Ch.14.1-14.8 notes BIOL 3455.001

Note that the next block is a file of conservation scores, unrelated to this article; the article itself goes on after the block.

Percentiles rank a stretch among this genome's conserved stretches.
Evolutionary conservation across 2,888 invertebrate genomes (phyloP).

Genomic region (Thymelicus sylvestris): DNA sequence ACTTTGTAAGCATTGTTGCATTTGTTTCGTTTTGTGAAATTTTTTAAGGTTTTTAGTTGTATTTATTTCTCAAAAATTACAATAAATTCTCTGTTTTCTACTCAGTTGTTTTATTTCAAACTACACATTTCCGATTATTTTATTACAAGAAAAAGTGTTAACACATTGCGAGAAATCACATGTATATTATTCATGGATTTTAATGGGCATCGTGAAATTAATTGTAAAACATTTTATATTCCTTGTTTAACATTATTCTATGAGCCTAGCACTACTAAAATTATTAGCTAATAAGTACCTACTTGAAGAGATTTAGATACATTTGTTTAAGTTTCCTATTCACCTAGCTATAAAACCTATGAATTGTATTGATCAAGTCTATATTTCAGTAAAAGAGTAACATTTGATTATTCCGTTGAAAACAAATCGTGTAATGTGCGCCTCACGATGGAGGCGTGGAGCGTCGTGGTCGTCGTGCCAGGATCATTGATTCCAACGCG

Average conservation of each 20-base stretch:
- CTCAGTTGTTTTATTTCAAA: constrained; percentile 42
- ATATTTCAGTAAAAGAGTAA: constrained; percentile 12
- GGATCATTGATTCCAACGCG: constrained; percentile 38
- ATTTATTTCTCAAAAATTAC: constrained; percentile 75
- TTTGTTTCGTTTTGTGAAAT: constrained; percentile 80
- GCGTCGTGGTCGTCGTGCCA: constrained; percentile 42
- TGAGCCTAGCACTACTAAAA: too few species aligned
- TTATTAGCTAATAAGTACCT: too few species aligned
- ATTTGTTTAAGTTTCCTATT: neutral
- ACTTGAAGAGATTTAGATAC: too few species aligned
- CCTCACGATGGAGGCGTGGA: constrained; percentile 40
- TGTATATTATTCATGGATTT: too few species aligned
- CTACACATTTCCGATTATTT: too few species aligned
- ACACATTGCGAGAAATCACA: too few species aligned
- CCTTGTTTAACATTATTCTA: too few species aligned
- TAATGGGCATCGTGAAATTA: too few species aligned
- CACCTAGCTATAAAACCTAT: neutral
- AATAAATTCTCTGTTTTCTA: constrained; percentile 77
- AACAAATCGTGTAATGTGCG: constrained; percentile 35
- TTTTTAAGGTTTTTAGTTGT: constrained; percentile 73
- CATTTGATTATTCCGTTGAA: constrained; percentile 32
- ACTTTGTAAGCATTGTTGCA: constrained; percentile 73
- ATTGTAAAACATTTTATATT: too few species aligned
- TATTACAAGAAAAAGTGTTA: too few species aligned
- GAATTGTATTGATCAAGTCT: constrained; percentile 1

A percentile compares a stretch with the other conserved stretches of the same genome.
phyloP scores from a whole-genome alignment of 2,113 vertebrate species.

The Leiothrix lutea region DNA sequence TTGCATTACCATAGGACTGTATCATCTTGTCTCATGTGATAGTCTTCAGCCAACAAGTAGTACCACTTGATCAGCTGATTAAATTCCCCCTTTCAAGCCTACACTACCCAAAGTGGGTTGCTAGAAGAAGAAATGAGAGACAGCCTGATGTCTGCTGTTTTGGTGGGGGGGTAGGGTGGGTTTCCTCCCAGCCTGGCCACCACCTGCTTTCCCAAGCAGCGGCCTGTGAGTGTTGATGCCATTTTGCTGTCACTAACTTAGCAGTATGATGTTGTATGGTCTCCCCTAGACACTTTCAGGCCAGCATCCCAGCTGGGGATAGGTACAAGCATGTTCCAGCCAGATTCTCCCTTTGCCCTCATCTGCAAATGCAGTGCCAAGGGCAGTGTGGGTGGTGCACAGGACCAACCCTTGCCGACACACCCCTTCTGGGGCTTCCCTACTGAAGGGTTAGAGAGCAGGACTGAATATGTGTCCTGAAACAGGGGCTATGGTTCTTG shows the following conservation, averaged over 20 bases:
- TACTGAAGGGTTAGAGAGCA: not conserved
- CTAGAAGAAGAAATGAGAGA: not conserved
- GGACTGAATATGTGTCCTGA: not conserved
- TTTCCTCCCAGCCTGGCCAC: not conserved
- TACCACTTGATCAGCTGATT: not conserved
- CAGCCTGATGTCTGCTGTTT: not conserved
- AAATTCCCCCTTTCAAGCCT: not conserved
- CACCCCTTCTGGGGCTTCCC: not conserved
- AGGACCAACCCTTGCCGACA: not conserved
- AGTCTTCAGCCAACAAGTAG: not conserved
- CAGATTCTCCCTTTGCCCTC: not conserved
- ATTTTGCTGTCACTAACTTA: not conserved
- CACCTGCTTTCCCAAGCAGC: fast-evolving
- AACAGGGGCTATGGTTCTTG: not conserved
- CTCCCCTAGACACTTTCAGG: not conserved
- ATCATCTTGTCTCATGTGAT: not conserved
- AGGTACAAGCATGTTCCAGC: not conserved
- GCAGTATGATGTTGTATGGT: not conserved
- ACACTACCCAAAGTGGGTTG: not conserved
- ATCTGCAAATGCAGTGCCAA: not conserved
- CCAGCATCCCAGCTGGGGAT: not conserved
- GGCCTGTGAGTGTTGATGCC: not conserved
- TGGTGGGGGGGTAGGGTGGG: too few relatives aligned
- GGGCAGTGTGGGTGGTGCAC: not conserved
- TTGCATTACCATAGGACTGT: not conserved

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Ch.14 - The Brain and Cranial Nerves ▯ 14-1: Structures of the Brain (Martini, Nath, & Bartholomew 462) - brain weighs 1.3 kg (3 lb) and has volume of 1200 mL - male brains 10% larger than female brains - 6 major brain regions: cerebrum, cerebellum, diencephalon, midbrain, pons, medulla oblongata - cerebrum is largest portion - cortex - superficial layer of gray matter covering most of its surface - cerebral cortex forms series of elevated ridges (gyri) - gyri inc. its surface area - sulci - shallow depressions - fissure - deeper grooves - cerebrum is site of most higher mental functions - thoughts/sensations/intellect/memory/ complex movements - cerebellum 2nd largest portion - adjusts ongoing movements by comparing arriving sensations w/previously experienced sensations - diencephalon composed of right and left thalamus - hypothalamus involved with emotions, autonomic function, hormone production - infundibulum - narrow stalk - connects hypothalamus to pituitary gland - brainstem includes midbrain, pons, & medulla oblongata • Embryology of brain - CNS begins as hollow cylinder aka neural tube - neurocoel - fluid-filled internal cavity - primary brain vesicles - 3 prominent divisions created by enlargement by expansion of neurocoel • prosencephalon (forebrain) • mesencephalon (midbrain) • rhombencephalon (hindbrain) - secondary brain vesicles: prosencephalon and rhombencephalon - prosencephalon forms telencephalon & diencephalon - telencephalon forms cerebrum - metencephalon formed from rhombencephalon - dorsal part of metencephalon becomes cerebellum & ventral portion develops into pons - portion of rhombencephalon closer to spinal cord forms myelencephalon - myelencephalon becomes medulla oblongata • Brain Ventricles - neurocoel forms ventricles (Martini, Nath, & Bartholomew 464) - cells of ependyma line ventricles - each cerebral hemisphere contains lateral ventricle - septum pellucidum - thin medial partition - separates 2 lateral ventricles - third ventricle - ventricle in diencephalon - interventricular foramen - aka foramen of Monro - thru which each lateral ventricle - cerebral aqueduct - slender canal in midbrain - connects 3rd ventricle w/the 4th ventricle - ventricles filled w/CSF ▯ ▯ ▯ ▯Martini, Nath, & Bartholomew 463) ▯ ▯ ▯ ▯ ▯ ▯ ▯ ▯▯ (Martini, Nath, & ▯artholomew 464) ▯ ▯ ▯ ▯ ▯ Bartholomewath, & 465) ▯ ▯ ▯ ▯ 14Cranial meningesnges, CSF, BB-barrier protect Brain - cranial dura mater, arachnoid mater, & pia mater make up cranial meninges dura mater - outer periosteal layer & inner meningeal layer • arachnoid mater - covers brain • pia mater - sticks to surface of brain, anchored by processes of astrocytes ▯ ▯ ▯ ▯ ▯ ▯ ▯ ▯ ▯ ▯ ▯ ▯ ▯ ▯ - Dural folds - provide additional stabilization & support to brain •3 largest dural folds are falx cerebri, tentorium cerebelli, falx cerebelli - cranial trauma - head injury resulting from impact w/another object - CSF functions: • cushion delicate neural structures • support brain • transport nutrients, chemical messengers, waste products - free exchange occurs btw interstitial fluid & CSF - CSF produced in choroid plexus - spinal tap provide useful clinical info about CNS injury, infection, disease • Clinical note: • epidural hemorrhage - if blood is forced btw dura mater & skull by arterial break - elevated fluid pressure distort underlying tissue of brain - lose consciousness & lead to death if untreated - rare, less than 1% of head injuries • subdural hemorrhage - bleeding btw dura mater & arachnoid mater - twice as common as epidural hemorrhages - venous BPin sub. hemorrhage lower than arterial epidural hemorrhage - distortion is gradual - ependymal cells secrete CSF into ventricles & remove waste products from CSF & adjust its composition over time - hydrocephalus - “water on the brain” - caused by problem w/resorption of CSF in infancy • result in expanded skulls due to large volume of CSF (Martini, Nath, & Bartholomew 468) ▯ ▯ ▯ Blood Supply to the Brain - arterial blood reaches brain through the internal carotid arteries & vertebral arteries - venous blood from brain leaves cranium in the internal jugular veins - cerebrovascular disease - cardiovascular disorder that interferes w/normal blood supply to the brain - cerebrovascular accident (CVA) - aka stroke - occurs when blood supply to a portion of the brain is shut off - blood-brain barrier (BBB) isolates neural tissue from the general circulation of blood - BBB formed by capillary endothelial cells that are interconnected by tight junctions - only lipid-soluble compounds can diffuse across membranes of endothelial cells into interstitial fluid of brain & spinal cord - permeability of endothelial lining of brain capillaries dependent on astrocytes - astrocytes release chemicals that control the permeabilities of the endothelium to various substances - if astrocytes are damaged or stop stimulating the endothelial cells, the BBB disappears - blood-CSF barrier - interconnected by tight junctions, surround capillaries of choroid plexus - BBB remains intact throughout the CNS except in small areas knowns as circumventricular organs (CVOs) which have fenestrated capillaries - bc they are outside the BBB, they provide direct link btw CNS & the peripheral blood - exceptions include: • portions of hypothalamus (Martini, Nath, & Bartholomew 469) • capillaries in posterior lobe of pituitary gland • capillaries in the pineal gland • capillaries at a choroid plexus ▯ 14-3: Medulla oblongata contains vital centers (Martini, Nath, & Bartholomew 470) - medulla oblongata (MO) most inferior of the brain region - All communication between the brain and spinal cord involve tracts that ascend or descend through the medulla oblongata - Medulla oblongata is a center for the coordination of complex autonomic reflexes and the control of the visceral functions - Medulla oblongata includes three groups of nuclei: 1. autonomic nuclei controlling visceral activities • reticular formation - loosely organized mass of gray matter that contains embedded nuclei - extends from MO to midbrain • processing centers that regulate vital autonomic functions • reflex centers receive inputs from cranial nerves, cerebral cortex, & brain stem • output controls or adjust the activities of one or more peripheral systems • Two major groups of reflex centers in MO: cardiovascular centers and respiratory rhythmicity centers - cardiovascular centers - adjust heart rate, strength of cardiac contractions and the flow of blood through peripheral tissues • subdivided into cardiac & vasomotor centers - respiratory rhythmicity centers - set basic pace for respiratory movements activity regulated by inputs from the apneustic & pneumotaxic respiratory centers • of the pons 2. sensory and motor nuclei of cranial nerves - provide motor commands to muscles of pharynx, neck, back, visceral organs of thoracic & peritoneal cavities - associated with 5 of the cranial nerves (VIII, IX, X, XI, XII) - cranial nerve VIII carries sensory info from receptors in internal ear to vestibular & cochlear nuclei 3. relay stations along sensory & motor pathways - nucleus gracilis & nucleus cuneatus pass somatic sensory info to the thalamus - decussation - tracts leaving these brain stem nuclei cross to the opposite side of the brain before reaching their destinations; crossing over at site decussation of pyramids - solitary nucleus receives visceral sensory info that reaches the CNS from the spinal & cranial nerves - olivary nuclei relay info to the cerebellar cortex about somatic motor commands as they are issued by motor centers at higher levels • bulk of the olivary nuclei creates the olives - prominent olive-shaped bulges along the ventrolateral surface of the MO (Martini, Nath, & Bartholomew 471) ▯ (Martini, Nath, & Bartholomew 471) ▯ ▯ ▯ (Martini, Nath, & Bartholomew 472) (Martini, Nath, & Bartholomew 472) ▯ ▯ ▯ ▯ 14-4: The pons contains nuclei & tracts that relay sensory/motor info - the pons contains 4 groups of components • sensory & motor nuclei of cranial nerves - cranial nerves (V, VI, VII, VIII) innervate jaw muscles, anterior surface of face, one extrinsic eye muscle (lateral rectus), & sense organs of internal ear • nuclei involved w/the control of respiration - 2 respiratory centers: apneustic center & pneumotaxic center - these centers modify activity of respiratory rhythmicity centers in the MO • nuclei & tracts that process & relay info sent to or from the cerebellum - pons links the cerebellum w/the brain stem, cerebrum, & spinal cord • ascending, descending, & transverse tracts - middle cerebellar peduncles are connected to the transverse fibers, which cross the anterior surface of the pons 14-5: Cerebellum coordinates patterns of muscular activity at the subconscious level (Martini, Nath, & Bartholomew 473) - cerebellum is an automatic processing center that has 2 primary functions: • adjusting the postural muscles of the body - coordinates rapid, automatic adjustments that maintain balance/equilibrium • programming & fine-tuning movements controlled at the conscious & subconscious levels - refines learned movement such as playing a piano or riding a bike - performs this function indirectly by regulating activity along motor pathways at cerebral cortex, basal nuclei, & motor centers in brain stem - compares motor commands w/proprioceptive info & makes adjustment to make movement smooth - folia - folds of cerebellum surface - vermis - narrow band of cortex that separates the cerebellar hemispheres - cerebellar cortex contains huge, branched Purkinje cells • dendrites of each Purkinje cell receive input from up to 200,000 synapses - arbor vitae - “tree of life” - internal white matter that connects cerebellar cortes & nuclei w/the cerebellar peduncles - cerebellum receives proprioceptive info from spinal cord & monitors all proprioceptive/visual/ tactile/balance/auditory sensations received by the brain - info about motor commands issued at the conscious/subconscious levels reaches the Purkinje cells indirectly, after being relayed by nuclei in the pons or by the cerebellar nuclei - tracts that link cerebellum w/the brain stem, cerebrum, & spinal cord leave the cerebellar hemispheres as the superior, middle, & inferior cerebellar peduncles: • superior cerebellar peduncles - link cerebellum w/nuclei in the midbrain, diencephalon, & cerebrum • middle cerebellar peduncles - are connected to broad band of fibers that cross the ventral surface of the pons at right angles to axis of the brain stem - also connects the cerebellar hemispheres w/sensory & motor nuclei in pons • inferior cerebellar peduncles - communicate btw the cerebellum & nuclei in the MO and carry ascending/descending cerebellar tracts from the spinal cord - cerebellum can be permanently damaged by trauma - cerebellum also affected temporarily by drugs and alcohol - ataxia - disturbance in muscular coordination; result of alcohol, etc. • in severe ataxia, individual cannot sit or stand w/out assistance 14-6: Midbrain regulates auditory & visual reflexes & controls alertness (Martini, Nath, & Bartholomew 475) - tectum - roof of the midbrain • contains 2 pairs of sensory nuclei known collectively as corpora quadrigemina • these nuclei - superior & inferior colliculi - process visual & auditory sensations • each superior colliculus receives visual inputs from the lateral geniculate nucleus of the thalamus on that side • each inferior colliculus receives auditory input from nuclei in the MO & pons • superior colliculi control reflex movements of the eyes, head, & neck in response to visual stimuli • inferior colliculi control reflex movements of the head, neck, & trunk in response to auditory stimuli - anterior area to cerebral aqueduct is called the tegmentum • tegmentum contains a red nucleus & the substantia nigra on each side • red nucleus - red bc contains numerous blood vessels - receives info from the cerebrum & cerebellum & issues subconscious motor commands that affect upper limb position & background muscle tone • substantia nigra is the largest midbrain nucleus - lies lateral to the red nucleus - gray matter in this region contains darkly pigmented cells (melanin) that look black - pigment (melanin) is byproduct of dopamine synthesis - substantia nigra inhibits activity of the basal nuclei in the cerebrum - basal nuclei involved in subconscious control of muscle tone & learned movements - Parkinson’s Disease is characterized by loss of neuronal activity in substantia nigra - cerebral peduncles - nerve fiber bundles on the ventrolateral surfaces of the midbrain • contain descending fibers that go to the cerebellum by way of the pons & descending fibers that carry voluntary motor commands issued by the cerebral hemispheres - reticular activating system (RAS) - in midbrain - specialized component of the reticular formation • stimulation of the RAS makes you more alert & attentive • damage to RAS produces unconsciousness ▯ ▯ ▯ ▯ ▯ figures: (Martini, Nath, & Bartholomew 476) ▯ ▯ ▯ ▯ ▯ (Martini, Nath, & Bartholomew 477) ▯ ▯ ▯ ▯ ▯ ▯ ▯ ▯ ▯ ▯ ▯ ▯ ▯ ▯ ▯ ▯ ▯ ▯Martini, Nath, & Bartholomew 478) ▯ ▯ ▯ ▯ ▯ ▯ 14-7: Diencephalon integrates sensory info w/motor output at the subconscious level (Martini, Nath, & Bartholomew 477) - diencephalon consists of the: epithalamus, thalamus, & hypothalamus - epithalamus is the roof of the diencephalon superior to the 3rd ventricle • anterior portion contains area of choroid plexus that extends thru the interventricular foramina into the lateral ventricles • posterior portion contains pineal gland (which secretes melatonin) - melatonin regulate day-night cycle & reproductive functions - most of neural tissue in diencephalon concentrated in left & right thalamus which form the lateral walls - hypothalamus forms floor - ascending sensory info from spinal cord & cranial nerves synapses in a nucleus in the left or right thalamus before reaching the cerebral cortex & our conscious awareness - hypothalamus forms the link btw the nervous & endocrine systems The Thalamus - thalamus is the final relay point for sensory info ascending to the primary sensory cortex - acts as a filter - coordinates activities of the basal nuclei (in cerebrum) & cerebral cortex by relaying info btw them - 3rd ventricle separates left & right thalamus - each thalamus consists of rounded mass of thalamic nuclei - interthalamic adhesion - projection of gray matter that extends into the ventricle from the thalamus on either side - thalamic nuclei deal w/the relay of sensory info to the basal nuclei & cerebral cortex - 5 major groups of thalamic nuclei: anterior, medial, ventral, posterior, & lateral groups: • anterior group - involved w/emotion & motivation; includes anterior nuclei which is part of limbic system • medial group nuclei - awareness of emotional states by connecting emotional centers in hypothalamus w.the frontal lobes of the cerebral hemispheres - also receives/relays sensory info from other portions of the thalamus • ventral group nuclei - relay info from basal nuclei to somatic motor areas of the cerebral cortex - relay sensory info about touch, pressure, pain, temp, position • posterior group include pulvinar & geniculate nuclei - pulvinar nuclei - integrate sensory info for projection to cerebral cortex - lateral geniculate nucleus - receives visual info over optic tract • output goes to the occipital lobes & midbrain - medial - geniculate nucleus relay auditory info to cerebral cortex from specialized receptors of the internal ear • lateral group nuclei - form feedback loops w/the limbic system & parietal lobes - affects emotional states & the integration of sensory info ▯ ▯ The Hypothalamus - extends from area superior to the optic chiasm to posterior margins of the mammillary bodies - mammillary bodies - process sensory info & olfactory sensations; involved in memory • contain motor nuclei that control reflex movements associated w/eating - tuberal area - floor of the hypothalamus btw the infundibulum & mammillary bodies • contain nuclei that are involved w/control of pituitary gland function - hypothalamus contain control & integrative centers - hypothalamus centers stimulated by: • sensory info from cerebrum/brain stem/spinal cord • changes in compositions of CSF & interstitial fluid • chemical stimuli in the circulating blood that move across highly permeable capillaries to enter the hypothalamus (where there is no BBB) - Hypothalamus performs following functions: 1. subconscious control of skeletal muscle contractions 2. control of autonomic function 3. coordination of activities of nervous & endocrine systems • regulatory hormones - produced at tuberal area - inhibit/stimulate endocrine cells 4. secretion of 2 hormones:ADH & oxytocin • supraoptic nucleus - producesADh • paraventricular nucleus - produce oxytocin (smooth muscle contraction in uterus, mammary glands, prostate gland) 5. production of emotions & behavioral drives • feeding center stimulation - sensation of hunger • thirst center, satiety center, drives 6. coordination btw voluntary & autonomic functions 7. regulation of body temp. • preoptic area - thermoregulation • coordinates activities of other CNS centers & physiological systems • vasomotor center - autonomic area in MO that controls blood flow by regulating diameter of peripheral b.vessels 8. control of circadian rhythms • suprachiasmatic nucleus - coordinates daily cycles • receives input from retina • output adjusts activities of other hypothalamic nuclei, pineal gland, & reticular formation 14-8: Limbic system function in emotion, motivation, memory -AKAmotivational system - includes nuclei & tracts along border btw cerebrum & diencephalon - functions of limbic system include: 1. establish emotional states 2. link conscious, intellectual functions of cerebral cortex w/unconscious & autonomic functions of the brain stem 3. memory storage & retrieval - amygdala - role in regulating heart rate, fight or flight, link emotions w/memories • interface btw limbic system, cerebrum, & sensory organs - limbic lobe - consist of gyri (superficial folds) - 3 gyri in limbic lobe: • cingulate gyrus - sits superior to corpus callosum • dentate gyrus - posterior portion of limbic lobe • parahippocampal gyrus - inferior portion of limbic lobe - hippocampus important in learning, storage/retrieval of new long-term memories - fornix - tract of white matter that connects hippocampus w/hypothalamus - diencephalon, several other nuclei in thalamus/hypothalamus are components in limbic system (figure: Martini, Nath, & Bartholomew 481) ▯ ▯ Works cited Martini, Frederic, Nath, and Bartholomew. Fundamentals ofAnatomy & Physiology. Tenth ed. San Francisco: Pearson Education, 2015. Print.